June , 2018

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Illinois Prison Officials Retaliated Against Rape Victim
$450,000 settlement believed to be among the largest for prison retaliation case

SPRINGFIELD, IL – The after he reported his Logan Correctional Center cellmate had sexually and physically assaulted him.

The Fontano v. Godinez settlement, which was announced Friday, is believed to be among the largest payments made for a prison retaliation case. James Fontano was represented by attorneys from the Roderick and Solange MacArthur Justice Center and the Uptown People’s Law Center.

“Whether in prison, in the Catholic Church, in a school or anywhere else, any person who reports a sexual assault deserves to be treated with concern and respect,” said Locke E. Bowman, Executive Director of the MacArthur Justice Center. “Those in charge must investigate the allegations fairly and aggressively.  Sexual predators must be brought to justice.”

“The response of prison officials to James Fontano in this case is a model of what not to do,” Bowman said. “Instead of concern, James was met with derision and disbelief.  The investigation was designed to cover up the rape, not to hold the perpetrator accountable.  We need to ask: Just how prevalent is rape within Illinois’ prisons?”

Fontano, who was imprisoned in IDOC for eight months on a minor drug offense, served the majority of his sentence at the Logan Correctional Center in Lincoln.

Fontano was celled with an older, physically larger and stronger prisoner serving a lengthy sentence for armed robbery. In August 2011, shortly before Fontano’s scheduled release date, Fontano’s cellmate repeatedly raped Fontano over the course of two nights while he and Fontano were locked together in the cell they shared.

Fearing that the assaults would escalate and with nowhere else to turn, Fontano reported the assaults to prison authorities. Although Fontano’s report was detailed, graphic and credible, prison officials responded by punishing Fontano, not his assailant.  Fontano was forced to spend the rest of his prison sentence in segregation, purportedly because he had lied about being raped.

Eventually, Fontano’s report was corroborated by a finding that his cellmate’s DNA was present on the rear inside panel of Fontano’s underwear. Even with this information, prison officials refused to rescind Fontano’s punishment.

Fontano sued Alex Dawson, the former warden of Logan Correctional Center, and Kevin Standley, the IDOC investigator who recommended that Fontano be disciplined.  The suit, filed in the federal court in Springfield, claimed that Dawson and Standley retaliated against Fontano for exercising his First Amendment right to report the rape.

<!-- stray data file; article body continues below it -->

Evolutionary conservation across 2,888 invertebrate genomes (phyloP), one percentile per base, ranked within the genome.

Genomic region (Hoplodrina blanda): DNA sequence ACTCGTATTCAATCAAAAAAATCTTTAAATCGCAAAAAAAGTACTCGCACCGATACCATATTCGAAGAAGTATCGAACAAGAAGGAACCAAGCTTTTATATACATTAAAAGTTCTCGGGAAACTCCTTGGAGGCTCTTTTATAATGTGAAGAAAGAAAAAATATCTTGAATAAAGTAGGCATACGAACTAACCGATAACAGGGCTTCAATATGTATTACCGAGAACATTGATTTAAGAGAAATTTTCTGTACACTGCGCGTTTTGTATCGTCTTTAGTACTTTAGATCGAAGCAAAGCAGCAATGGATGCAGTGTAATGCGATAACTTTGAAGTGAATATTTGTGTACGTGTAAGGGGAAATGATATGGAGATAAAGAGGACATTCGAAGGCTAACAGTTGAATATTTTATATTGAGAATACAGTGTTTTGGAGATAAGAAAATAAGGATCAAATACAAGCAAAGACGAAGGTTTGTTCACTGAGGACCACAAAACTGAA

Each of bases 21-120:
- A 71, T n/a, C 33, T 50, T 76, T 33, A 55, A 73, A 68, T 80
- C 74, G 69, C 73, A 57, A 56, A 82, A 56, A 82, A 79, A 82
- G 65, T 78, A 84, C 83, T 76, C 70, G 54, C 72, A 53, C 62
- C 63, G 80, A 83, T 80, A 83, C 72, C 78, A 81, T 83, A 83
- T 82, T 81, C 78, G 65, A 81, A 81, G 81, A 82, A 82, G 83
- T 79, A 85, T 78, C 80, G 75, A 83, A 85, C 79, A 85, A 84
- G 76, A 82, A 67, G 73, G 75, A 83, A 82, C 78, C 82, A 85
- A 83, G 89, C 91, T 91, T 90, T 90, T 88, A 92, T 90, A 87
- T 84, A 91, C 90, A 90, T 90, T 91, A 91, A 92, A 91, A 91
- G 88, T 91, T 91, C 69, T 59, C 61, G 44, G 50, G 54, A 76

“Men in prison learn quickly there are two things you don’t want to be known for,” said Alan Mills, Executive Director of the Uptown People’s Law Center. “First, if other prisoners believe you are a snitch, you are in danger of being beaten, stabbed and worse. Second, if you are viewed as a weakling and easy mark to be used for sex by another man, you will always be in danger of a sexual assault. Those are the reasons – fear of being known as a snitch and weakling – James endured two sexual and physical assaults and decided to seek help when he could break away during the third attack.”

“Immediately after James reported the rapes, prison officials punished James, threatened him with extra time in prison and pushed him to withdraw his report,” said Sheila Bedi, an attorney with the MacArthur Justice Center. “Enduring this kind of punishment for reporting his rape came at a great cost to James. For the rest of his life, he will carry the emotional scars of the trauma of sexual assault, as well as the repercussions of reporting the crime to the public servants who were supposed to keep him safe.”

“This settlement should serve to motivate IDOC to change its practices,” Bedi added. “IDOC needs to respond appropriately to prison rape, to do much more to protect the men and women locked in state prisons, and to encourage victims to report sexual assaults.”

The Roderick and Solange MacArthur Justice Center advocates for human rights and social justice through litigation. As one of the nation’s premier civil rights organizations, the MacArthur Justice Center has played a prominent role in bringing Chicago police misconduct and torture to the public’s attention and has helped wrongfully convicted men and women win multi-million dollar verdicts and settlements as compensation for the time they spent in prison.

Uptown People’s Law Center (UPLC) is a nonprofit legal services organization specializing in prisoners’ rights, Social Security disability, and tenants’ rights and eviction defense. UPLC currently has nine pending class action lawsuits against the Illinois Department of Corrections.

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